As Mary describe it, Ian’s training followed a simple progression: build a base, add some structure, get faster each week, insert a down week every 4-5 weeks. Every day was the same, just over and over, week after week. Mary didn’t find training alone and executing the same workouts week after week boring or lonely.
“I was very motivated and focused and no one was really around. I didn’t question it, I just ran. I just got into that real focused mentality of this is what I want to be doing. And I found good results from the training.”
Mary describes her focused, inward mentality and how it stemmed from her childhood. “My mum had some mental health issues, so I was mainly brought up by my grandma. And my dad also had mental health issues so he wasn’t around. So I think that growing up, needing to learn how to survive in not a traditional upbringing, it gave me a lot of inward strength that no matter what happens, you’re going to be OK.”
Mary’s healthy perspective on running helped her push through the more challenging aspects of training and racing.
“I wouldn’t see a hard workout as something that would impact my life, I remembered it was fun. Growing up was hard and knowing that I had this amazing opportunity to go to the states, anything that was coming, it was fine, it was so much better than anything else.”
Although Mary mastered the art of having a wider understanding and bigger purpose for running, she struggled going elbow-to elbow with her competitors. Unlike many athletes, competition or rivalry was never her primary motivator.
“I’m not very competitive though with other people. I mean at nationals and Big 12s I wanted to win, but it was an inward drive of wanting to do my best and that was what got me the win.”
Looking back, Mary wishes she had more of a pack mentality when racing on the track. If she could have been able to use people more in races, especially in situations like the 10k at Payton Jordan, she may have fared better. But Mary liked to push the pace herself and take control of her own splits. You have to race to your strengths, and Mary always used her inward drive to push the pace.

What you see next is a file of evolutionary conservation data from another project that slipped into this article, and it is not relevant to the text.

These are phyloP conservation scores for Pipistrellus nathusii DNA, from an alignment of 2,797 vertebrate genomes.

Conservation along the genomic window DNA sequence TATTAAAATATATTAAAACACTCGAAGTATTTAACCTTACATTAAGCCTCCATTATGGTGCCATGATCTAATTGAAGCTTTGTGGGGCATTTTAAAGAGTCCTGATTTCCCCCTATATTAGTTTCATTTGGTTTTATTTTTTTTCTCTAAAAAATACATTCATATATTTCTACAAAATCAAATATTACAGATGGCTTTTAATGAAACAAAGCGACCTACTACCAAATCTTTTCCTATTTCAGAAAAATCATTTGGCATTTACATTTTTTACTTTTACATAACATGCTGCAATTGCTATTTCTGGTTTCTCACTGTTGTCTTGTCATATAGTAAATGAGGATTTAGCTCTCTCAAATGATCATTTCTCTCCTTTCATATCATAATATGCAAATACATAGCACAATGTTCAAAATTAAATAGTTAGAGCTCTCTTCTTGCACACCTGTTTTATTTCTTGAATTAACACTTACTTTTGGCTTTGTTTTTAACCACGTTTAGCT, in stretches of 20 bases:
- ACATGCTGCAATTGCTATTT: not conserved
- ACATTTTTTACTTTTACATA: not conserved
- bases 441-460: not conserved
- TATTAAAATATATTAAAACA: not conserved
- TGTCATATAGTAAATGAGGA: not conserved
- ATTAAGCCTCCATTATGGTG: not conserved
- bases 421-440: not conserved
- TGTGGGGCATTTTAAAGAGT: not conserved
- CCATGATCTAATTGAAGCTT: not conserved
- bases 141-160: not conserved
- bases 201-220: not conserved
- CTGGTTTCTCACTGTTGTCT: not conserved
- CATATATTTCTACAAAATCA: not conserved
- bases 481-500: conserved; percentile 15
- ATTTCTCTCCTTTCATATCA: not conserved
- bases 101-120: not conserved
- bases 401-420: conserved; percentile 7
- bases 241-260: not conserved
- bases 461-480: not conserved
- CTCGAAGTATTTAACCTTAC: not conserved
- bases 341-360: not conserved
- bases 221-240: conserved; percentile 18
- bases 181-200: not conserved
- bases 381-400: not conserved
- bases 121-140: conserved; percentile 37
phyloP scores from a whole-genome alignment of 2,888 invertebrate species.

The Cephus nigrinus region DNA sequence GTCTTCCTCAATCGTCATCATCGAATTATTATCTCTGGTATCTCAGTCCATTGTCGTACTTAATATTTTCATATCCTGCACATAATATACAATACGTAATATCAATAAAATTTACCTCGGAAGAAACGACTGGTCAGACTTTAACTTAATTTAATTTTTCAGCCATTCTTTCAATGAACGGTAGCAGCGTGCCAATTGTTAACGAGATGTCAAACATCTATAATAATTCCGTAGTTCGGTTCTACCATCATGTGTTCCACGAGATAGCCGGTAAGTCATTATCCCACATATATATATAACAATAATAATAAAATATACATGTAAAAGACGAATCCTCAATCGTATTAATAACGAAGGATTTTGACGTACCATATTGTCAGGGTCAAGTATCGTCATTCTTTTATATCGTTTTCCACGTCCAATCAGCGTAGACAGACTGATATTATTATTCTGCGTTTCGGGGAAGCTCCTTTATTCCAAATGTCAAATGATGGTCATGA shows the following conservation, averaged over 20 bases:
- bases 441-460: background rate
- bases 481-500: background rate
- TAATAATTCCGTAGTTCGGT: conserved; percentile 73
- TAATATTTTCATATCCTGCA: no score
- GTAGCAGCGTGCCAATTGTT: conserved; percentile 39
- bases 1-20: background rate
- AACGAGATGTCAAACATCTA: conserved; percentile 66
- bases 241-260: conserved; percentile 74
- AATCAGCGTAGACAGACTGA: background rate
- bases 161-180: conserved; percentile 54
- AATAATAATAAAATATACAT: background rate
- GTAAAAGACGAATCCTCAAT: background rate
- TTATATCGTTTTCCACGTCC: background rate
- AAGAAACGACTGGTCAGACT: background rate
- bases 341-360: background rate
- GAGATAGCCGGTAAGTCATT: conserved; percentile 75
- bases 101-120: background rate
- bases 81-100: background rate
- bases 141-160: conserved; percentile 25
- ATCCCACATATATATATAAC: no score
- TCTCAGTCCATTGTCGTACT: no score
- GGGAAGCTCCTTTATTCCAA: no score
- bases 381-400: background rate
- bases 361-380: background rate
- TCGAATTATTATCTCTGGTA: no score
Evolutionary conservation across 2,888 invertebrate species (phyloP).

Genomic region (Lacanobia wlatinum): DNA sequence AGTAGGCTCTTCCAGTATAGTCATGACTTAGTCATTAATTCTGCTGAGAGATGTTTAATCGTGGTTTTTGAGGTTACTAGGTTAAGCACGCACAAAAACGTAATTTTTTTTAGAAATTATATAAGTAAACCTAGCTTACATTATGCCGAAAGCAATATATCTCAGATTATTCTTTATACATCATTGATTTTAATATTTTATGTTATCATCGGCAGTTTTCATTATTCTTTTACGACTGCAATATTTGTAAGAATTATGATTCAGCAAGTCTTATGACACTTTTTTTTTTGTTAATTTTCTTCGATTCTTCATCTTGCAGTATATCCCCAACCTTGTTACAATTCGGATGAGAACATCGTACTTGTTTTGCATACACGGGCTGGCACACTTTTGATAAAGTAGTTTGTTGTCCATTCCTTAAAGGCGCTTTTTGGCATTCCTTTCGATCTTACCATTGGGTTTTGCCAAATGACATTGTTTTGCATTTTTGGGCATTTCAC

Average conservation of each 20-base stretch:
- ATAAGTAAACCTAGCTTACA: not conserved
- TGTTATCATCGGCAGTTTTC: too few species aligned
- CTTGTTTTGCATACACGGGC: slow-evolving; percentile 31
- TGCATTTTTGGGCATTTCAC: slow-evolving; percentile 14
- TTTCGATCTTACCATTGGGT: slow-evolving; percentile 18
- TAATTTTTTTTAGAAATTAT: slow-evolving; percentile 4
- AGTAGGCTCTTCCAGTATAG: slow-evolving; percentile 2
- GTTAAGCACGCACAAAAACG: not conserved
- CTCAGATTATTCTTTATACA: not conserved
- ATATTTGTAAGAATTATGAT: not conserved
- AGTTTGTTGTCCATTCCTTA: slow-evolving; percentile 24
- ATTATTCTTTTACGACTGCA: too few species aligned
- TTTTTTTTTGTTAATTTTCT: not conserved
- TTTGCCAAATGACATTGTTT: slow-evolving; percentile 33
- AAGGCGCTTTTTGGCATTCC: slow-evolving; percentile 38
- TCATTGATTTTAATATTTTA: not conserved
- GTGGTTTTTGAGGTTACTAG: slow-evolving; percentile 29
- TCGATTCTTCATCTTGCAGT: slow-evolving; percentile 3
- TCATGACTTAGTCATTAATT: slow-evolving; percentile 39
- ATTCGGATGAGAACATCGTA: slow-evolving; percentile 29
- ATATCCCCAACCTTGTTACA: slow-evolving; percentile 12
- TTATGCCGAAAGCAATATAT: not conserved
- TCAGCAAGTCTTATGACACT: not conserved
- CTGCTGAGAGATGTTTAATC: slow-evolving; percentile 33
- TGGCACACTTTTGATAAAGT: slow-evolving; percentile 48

“I think that goes back to my upbringing. It doesn’t matter to me what other people are doing. I don’t have a drive of beating everyone else. If I could have changed that mentality some, I think I could have performed better. We tried to work on that. But I found it hard to attach to people and let them do the work.”
Perhaps in some moments, having more of a drive to latch on and beat others may have helped Mary. However, it was likely Mary’s mental edge of not worrying about others that allowed her to execute her race plans and training sessions with confidence for most of her career. Her level of inward focus was so powerful and is one of the hardest skills to teach athletes today.
So, looking over Mary’s career, what can we learn? For me, there are three take home points. First, it’s hard to predict which 16-year-old stars will turn into NCAA stars and post-collegiate stars. It would have been impossible to predict Mary’s trajectory from watching her play Field Hockey as a child. Second, success is never guaranteed when you line up for a race. From my experiences, so many high school and collegiate runners (and even some pros) feel like they are the odd ones out for not improving race after race, year after year. Although there were parts of Mary’s career that followed neat, orderly success, a lot of it was interrupted by injury, illness, life developments, and, well, just bad races. However, Mary relished the good races and this attitude helped her continue in the sport. Third, it takes a special perspective to stay at the top of an elite sport for 10-years. Running with a purpose and intrinsic motivation helped Mary cultivate a mindset that pushed her day in and day out.